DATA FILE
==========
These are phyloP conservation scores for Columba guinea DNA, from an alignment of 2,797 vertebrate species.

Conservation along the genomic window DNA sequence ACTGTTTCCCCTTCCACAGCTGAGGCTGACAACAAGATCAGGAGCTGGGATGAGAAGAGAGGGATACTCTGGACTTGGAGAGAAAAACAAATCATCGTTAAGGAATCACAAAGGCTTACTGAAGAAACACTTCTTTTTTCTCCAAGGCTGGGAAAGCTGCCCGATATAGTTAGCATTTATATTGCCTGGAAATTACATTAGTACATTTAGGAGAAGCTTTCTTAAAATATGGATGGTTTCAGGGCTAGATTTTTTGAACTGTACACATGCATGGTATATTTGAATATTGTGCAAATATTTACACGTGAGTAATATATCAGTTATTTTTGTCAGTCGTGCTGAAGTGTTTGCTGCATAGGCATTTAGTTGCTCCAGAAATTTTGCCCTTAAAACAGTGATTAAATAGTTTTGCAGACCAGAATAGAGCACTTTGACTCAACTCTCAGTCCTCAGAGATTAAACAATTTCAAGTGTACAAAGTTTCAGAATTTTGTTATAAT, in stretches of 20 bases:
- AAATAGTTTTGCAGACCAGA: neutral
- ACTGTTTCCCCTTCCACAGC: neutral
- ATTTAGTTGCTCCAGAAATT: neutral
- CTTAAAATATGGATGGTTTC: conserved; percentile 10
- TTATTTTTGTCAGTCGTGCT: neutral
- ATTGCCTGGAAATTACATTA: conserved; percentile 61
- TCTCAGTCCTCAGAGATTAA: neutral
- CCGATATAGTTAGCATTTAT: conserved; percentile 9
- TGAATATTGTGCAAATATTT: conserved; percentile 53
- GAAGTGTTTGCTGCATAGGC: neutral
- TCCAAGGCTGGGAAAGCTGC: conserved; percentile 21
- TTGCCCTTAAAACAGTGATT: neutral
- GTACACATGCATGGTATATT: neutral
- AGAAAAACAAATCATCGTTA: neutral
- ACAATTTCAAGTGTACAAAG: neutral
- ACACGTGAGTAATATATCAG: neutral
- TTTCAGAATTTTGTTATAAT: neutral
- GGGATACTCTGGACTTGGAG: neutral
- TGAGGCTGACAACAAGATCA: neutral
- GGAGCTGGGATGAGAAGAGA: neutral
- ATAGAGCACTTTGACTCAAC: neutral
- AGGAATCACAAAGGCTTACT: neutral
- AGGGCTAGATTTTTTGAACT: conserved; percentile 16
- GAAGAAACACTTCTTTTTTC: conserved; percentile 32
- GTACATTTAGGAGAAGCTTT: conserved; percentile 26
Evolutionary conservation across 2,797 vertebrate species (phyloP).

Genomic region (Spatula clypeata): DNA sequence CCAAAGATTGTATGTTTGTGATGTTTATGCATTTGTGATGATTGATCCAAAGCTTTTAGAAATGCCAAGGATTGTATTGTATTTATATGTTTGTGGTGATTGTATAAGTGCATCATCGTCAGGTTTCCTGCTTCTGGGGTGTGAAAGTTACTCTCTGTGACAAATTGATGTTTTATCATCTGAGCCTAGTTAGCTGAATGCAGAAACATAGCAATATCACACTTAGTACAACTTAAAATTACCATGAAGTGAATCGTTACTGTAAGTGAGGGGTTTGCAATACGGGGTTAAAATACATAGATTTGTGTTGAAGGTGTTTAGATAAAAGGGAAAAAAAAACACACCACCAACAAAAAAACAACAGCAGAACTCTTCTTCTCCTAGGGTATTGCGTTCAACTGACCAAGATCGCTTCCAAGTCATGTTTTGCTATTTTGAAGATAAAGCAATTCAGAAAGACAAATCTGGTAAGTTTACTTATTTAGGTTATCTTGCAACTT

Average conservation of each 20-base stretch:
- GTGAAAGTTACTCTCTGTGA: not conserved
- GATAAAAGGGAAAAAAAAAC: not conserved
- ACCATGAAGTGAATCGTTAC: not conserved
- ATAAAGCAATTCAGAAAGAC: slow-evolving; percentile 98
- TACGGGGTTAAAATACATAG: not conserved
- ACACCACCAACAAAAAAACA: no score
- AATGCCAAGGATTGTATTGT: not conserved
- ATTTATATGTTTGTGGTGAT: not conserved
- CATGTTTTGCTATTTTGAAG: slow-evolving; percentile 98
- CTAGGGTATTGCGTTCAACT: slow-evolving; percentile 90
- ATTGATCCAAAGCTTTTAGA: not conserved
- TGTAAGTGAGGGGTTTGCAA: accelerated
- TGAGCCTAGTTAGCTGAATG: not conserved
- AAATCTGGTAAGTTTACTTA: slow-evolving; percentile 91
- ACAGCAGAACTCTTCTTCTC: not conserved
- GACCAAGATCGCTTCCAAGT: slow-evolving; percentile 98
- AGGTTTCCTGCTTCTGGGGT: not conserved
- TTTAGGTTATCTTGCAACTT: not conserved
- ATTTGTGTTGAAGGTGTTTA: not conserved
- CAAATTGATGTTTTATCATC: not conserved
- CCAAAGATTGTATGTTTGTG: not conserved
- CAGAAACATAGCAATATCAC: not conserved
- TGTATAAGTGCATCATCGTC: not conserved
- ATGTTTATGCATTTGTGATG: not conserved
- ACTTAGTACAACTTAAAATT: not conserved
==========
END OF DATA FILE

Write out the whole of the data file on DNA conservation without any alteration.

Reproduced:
These are phyloP conservation scores for Columba guinea DNA, from an alignment of 2,797 vertebrate species.

Conservation along the genomic window DNA sequence ACTGTTTCCCCTTCCACAGCTGAGGCTGACAACAAGATCAGGAGCTGGGATGAGAAGAGAGGGATACTCTGGACTTGGAGAGAAAAACAAATCATCGTTAAGGAATCACAAAGGCTTACTGAAGAAACACTTCTTTTTTCTCCAAGGCTGGGAAAGCTGCCCGATATAGTTAGCATTTATATTGCCTGGAAATTACATTAGTACATTTAGGAGAAGCTTTCTTAAAATATGGATGGTTTCAGGGCTAGATTTTTTGAACTGTACACATGCATGGTATATTTGAATATTGTGCAAATATTTACACGTGAGTAATATATCAGTTATTTTTGTCAGTCGTGCTGAAGTGTTTGCTGCATAGGCATTTAGTTGCTCCAGAAATTTTGCCCTTAAAACAGTGATTAAATAGTTTTGCAGACCAGAATAGAGCACTTTGACTCAACTCTCAGTCCTCAGAGATTAAACAATTTCAAGTGTACAAAGTTTCAGAATTTTGTTATAAT, in stretches of 20 bases:
- AAATAGTTTTGCAGACCAGA: neutral
- ACTGTTTCCCCTTCCACAGC: neutral
- ATTTAGTTGCTCCAGAAATT: neutral
- CTTAAAATATGGATGGTTTC: conserved; percentile 10
- TTATTTTTGTCAGTCGTGCT: neutral
- ATTGCCTGGAAATTACATTA: conserved; percentile 61
- TCTCAGTCCTCAGAGATTAA: neutral
- CCGATATAGTTAGCATTTAT: conserved; percentile 9
- TGAATATTGTGCAAATATTT: conserved; percentile 53
- GAAGTGTTTGCTGCATAGGC: neutral
- TCCAAGGCTGGGAAAGCTGC: conserved; percentile 21
- TTGCCCTTAAAACAGTGATT: neutral
- GTACACATGCATGGTATATT: neutral
- AGAAAAACAAATCATCGTTA: neutral
- ACAATTTCAAGTGTACAAAG: neutral
- ACACGTGAGTAATATATCAG: neutral
- TTTCAGAATTTTGTTATAAT: neutral
- GGGATACTCTGGACTTGGAG: neutral
- TGAGGCTGACAACAAGATCA: neutral
- GGAGCTGGGATGAGAAGAGA: neutral
- ATAGAGCACTTTGACTCAAC: neutral
- AGGAATCACAAAGGCTTACT: neutral
- AGGGCTAGATTTTTTGAACT: conserved; percentile 16
- GAAGAAACACTTCTTTTTTC: conserved; percentile 32
- GTACATTTAGGAGAAGCTTT: conserved; percentile 26
Evolutionary conservation across 2,797 vertebrate species (phyloP).

Genomic region (Spatula clypeata): DNA sequence CCAAAGATTGTATGTTTGTGATGTTTATGCATTTGTGATGATTGATCCAAAGCTTTTAGAAATGCCAAGGATTGTATTGTATTTATATGTTTGTGGTGATTGTATAAGTGCATCATCGTCAGGTTTCCTGCTTCTGGGGTGTGAAAGTTACTCTCTGTGACAAATTGATGTTTTATCATCTGAGCCTAGTTAGCTGAATGCAGAAACATAGCAATATCACACTTAGTACAACTTAAAATTACCATGAAGTGAATCGTTACTGTAAGTGAGGGGTTTGCAATACGGGGTTAAAATACATAGATTTGTGTTGAAGGTGTTTAGATAAAAGGGAAAAAAAAACACACCACCAACAAAAAAACAACAGCAGAACTCTTCTTCTCCTAGGGTATTGCGTTCAACTGACCAAGATCGCTTCCAAGTCATGTTTTGCTATTTTGAAGATAAAGCAATTCAGAAAGACAAATCTGGTAAGTTTACTTATTTAGGTTATCTTGCAACTT

Average conservation of each 20-base stretch:
- GTGAAAGTTACTCTCTGTGA: not conserved
- GATAAAAGGGAAAAAAAAAC: not conserved
- ACCATGAAGTGAATCGTTAC: not conserved
- ATAAAGCAATTCAGAAAGAC: slow-evolving; percentile 98
- TACGGGGTTAAAATACATAG: not conserved
- ACACCACCAACAAAAAAACA: no score
- AATGCCAAGGATTGTATTGT: not conserved
- ATTTATATGTTTGTGGTGAT: not conserved
- CATGTTTTGCTATTTTGAAG: slow-evolving; percentile 98
- CTAGGGTATTGCGTTCAACT: slow-evolving; percentile 90
- ATTGATCCAAAGCTTTTAGA: not conserved
- TGTAAGTGAGGGGTTTGCAA: accelerated
- TGAGCCTAGTTAGCTGAATG: not conserved
- AAATCTGGTAAGTTTACTTA: slow-evolving; percentile 91
- ACAGCAGAACTCTTCTTCTC: not conserved
- GACCAAGATCGCTTCCAAGT: slow-evolving; percentile 98
- AGGTTTCCTGCTTCTGGGGT: not conserved
- TTTAGGTTATCTTGCAACTT: not conserved
- ATTTGTGTTGAAGGTGTTTA: not conserved
- CAAATTGATGTTTTATCATC: not conserved
- CCAAAGATTGTATGTTTGTG: not conserved
- CAGAAACATAGCAATATCAC: not conserved
- TGTATAAGTGCATCATCGTC: not conserved
- ATGTTTATGCATTTGTGATG: not conserved
- ACTTAGTACAACTTAAAATT: not conserved